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Much of this means basic stuff like turning up the system logs and perhaps using a SIEM-like setup to collate and report on them, but equally I'd like to see you implementing stuff like Data Leakage Prevention to monitor all the data flying in and out of the business and spotting stuff that shouldn't be crossing the border between you and the rest of the world.
Techie involvement in the GDPR process is absolutely crucial, then. And by that I mean real, hands-on techies – the day-to-day system managers, email administrators, desktop support people and so on – as opposed to simply the IT manager or the CIO. These are the individuals who know the systems, who see the users from day to day, who have a feel for all the wacko non-standard stuff that's scattered around the organisation's technology world.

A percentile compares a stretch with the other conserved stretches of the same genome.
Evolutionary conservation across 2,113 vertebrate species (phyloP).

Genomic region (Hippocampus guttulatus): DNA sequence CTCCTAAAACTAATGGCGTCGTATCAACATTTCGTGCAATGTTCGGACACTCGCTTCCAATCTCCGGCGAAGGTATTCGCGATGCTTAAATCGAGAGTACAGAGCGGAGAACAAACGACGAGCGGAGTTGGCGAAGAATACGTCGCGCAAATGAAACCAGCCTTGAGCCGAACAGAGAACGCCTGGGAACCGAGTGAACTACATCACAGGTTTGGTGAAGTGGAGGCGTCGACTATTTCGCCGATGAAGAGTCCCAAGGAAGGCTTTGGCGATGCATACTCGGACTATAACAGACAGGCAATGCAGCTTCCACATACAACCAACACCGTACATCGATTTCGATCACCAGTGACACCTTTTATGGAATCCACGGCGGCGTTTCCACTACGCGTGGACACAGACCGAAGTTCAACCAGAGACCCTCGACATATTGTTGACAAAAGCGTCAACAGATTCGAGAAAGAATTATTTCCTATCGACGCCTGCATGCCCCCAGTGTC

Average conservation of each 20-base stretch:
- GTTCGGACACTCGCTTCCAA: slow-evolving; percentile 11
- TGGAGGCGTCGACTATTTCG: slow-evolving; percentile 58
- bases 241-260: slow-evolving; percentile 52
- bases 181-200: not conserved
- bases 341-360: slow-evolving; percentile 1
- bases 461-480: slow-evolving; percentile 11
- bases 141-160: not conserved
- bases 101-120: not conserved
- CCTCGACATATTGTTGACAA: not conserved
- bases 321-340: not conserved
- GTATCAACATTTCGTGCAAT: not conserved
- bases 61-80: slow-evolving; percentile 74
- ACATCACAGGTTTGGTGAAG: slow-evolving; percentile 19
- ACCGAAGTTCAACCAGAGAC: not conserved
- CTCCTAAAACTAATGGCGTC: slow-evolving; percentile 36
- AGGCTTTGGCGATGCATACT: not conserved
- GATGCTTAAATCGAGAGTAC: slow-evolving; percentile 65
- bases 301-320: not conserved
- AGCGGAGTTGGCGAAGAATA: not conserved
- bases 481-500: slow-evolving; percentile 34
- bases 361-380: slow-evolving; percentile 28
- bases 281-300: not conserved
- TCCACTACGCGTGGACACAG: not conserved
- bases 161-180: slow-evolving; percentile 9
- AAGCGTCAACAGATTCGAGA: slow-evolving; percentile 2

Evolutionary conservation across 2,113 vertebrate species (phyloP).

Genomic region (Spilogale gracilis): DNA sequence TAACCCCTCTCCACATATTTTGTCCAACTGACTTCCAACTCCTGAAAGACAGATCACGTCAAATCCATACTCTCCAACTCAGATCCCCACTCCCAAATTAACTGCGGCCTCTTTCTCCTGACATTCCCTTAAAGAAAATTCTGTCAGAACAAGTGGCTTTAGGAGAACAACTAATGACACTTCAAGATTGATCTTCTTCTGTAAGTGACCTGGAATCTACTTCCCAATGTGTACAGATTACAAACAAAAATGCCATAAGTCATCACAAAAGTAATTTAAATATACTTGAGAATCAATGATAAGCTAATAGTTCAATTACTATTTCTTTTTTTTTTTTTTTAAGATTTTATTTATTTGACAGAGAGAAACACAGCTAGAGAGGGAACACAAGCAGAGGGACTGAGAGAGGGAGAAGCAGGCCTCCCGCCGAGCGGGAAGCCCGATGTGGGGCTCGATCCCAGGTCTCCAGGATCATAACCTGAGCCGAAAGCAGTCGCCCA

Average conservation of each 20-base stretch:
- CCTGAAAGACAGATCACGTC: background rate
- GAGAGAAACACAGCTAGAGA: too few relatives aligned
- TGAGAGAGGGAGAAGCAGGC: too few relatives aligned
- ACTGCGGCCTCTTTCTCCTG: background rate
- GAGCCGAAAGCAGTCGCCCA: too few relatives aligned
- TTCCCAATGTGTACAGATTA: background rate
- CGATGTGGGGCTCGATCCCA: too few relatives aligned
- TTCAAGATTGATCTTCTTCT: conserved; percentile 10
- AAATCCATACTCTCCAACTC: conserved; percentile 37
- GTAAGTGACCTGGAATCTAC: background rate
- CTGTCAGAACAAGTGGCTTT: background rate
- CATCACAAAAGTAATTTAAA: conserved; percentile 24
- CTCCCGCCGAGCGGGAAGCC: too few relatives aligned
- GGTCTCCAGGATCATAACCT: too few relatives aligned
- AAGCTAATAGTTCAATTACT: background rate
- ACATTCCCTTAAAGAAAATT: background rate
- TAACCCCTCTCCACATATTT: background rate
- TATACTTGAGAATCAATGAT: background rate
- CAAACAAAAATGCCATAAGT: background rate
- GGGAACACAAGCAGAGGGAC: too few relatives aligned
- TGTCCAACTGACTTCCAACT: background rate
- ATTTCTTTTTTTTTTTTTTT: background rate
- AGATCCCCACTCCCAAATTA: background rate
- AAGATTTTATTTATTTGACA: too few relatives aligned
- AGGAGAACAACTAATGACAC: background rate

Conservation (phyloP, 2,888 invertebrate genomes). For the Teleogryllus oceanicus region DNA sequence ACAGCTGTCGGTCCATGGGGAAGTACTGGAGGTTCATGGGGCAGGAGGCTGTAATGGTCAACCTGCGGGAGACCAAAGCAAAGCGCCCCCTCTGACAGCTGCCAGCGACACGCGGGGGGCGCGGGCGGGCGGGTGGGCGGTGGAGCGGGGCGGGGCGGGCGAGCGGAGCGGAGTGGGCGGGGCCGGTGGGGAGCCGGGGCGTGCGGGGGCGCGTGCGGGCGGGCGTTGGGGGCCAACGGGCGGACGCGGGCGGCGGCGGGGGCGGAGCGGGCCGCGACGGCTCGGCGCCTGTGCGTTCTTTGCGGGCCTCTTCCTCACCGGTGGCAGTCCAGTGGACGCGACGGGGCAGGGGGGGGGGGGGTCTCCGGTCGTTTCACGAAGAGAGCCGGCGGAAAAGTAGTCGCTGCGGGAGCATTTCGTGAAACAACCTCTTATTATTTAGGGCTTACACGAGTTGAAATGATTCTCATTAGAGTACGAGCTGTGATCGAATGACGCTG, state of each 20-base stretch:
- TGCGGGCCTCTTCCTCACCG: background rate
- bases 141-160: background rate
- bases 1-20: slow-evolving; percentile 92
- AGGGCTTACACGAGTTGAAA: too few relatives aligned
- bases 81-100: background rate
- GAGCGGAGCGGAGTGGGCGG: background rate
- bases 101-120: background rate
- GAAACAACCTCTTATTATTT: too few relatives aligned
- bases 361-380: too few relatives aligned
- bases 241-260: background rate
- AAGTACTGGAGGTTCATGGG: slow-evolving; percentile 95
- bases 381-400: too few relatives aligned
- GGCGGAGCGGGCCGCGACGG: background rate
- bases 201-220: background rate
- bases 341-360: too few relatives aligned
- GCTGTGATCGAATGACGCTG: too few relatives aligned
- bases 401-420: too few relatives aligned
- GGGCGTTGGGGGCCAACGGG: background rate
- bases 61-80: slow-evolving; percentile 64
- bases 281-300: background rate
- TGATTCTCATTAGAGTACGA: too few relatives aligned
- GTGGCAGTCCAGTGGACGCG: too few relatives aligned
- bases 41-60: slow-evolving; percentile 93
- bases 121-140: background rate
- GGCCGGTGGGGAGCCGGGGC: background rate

If you're a non-techie doing a GDPR implementation, then, ask yourself whether you've involved the people at the IT coalface enough. You've written new policies about data retention and disposal, but can they be implemented with the technologies you use? You've produced a register of the data you hold, but are you really sure there's not a few hundred gigabytes of unstructured stuff sitting in people's 10-year-old inboxes or personal file stores?
If you've not worked with the people who actually do the back-end work, there may well be a gap between what you're aiming to do and what's technically possible.
And if you're a techie managing systems that have personal data on them, have you been involved in GDPR preparations? Have you seen any of these new policies? Were you consulted when they were being written? Are you being asked to implement stuff, or to explain the art of the possible with regard to protection and measurement? No? Probably a good time to go and ask questions, then. You really don't want your first involvement to be when the incident response procedure has been invoked as the result of a breach. ®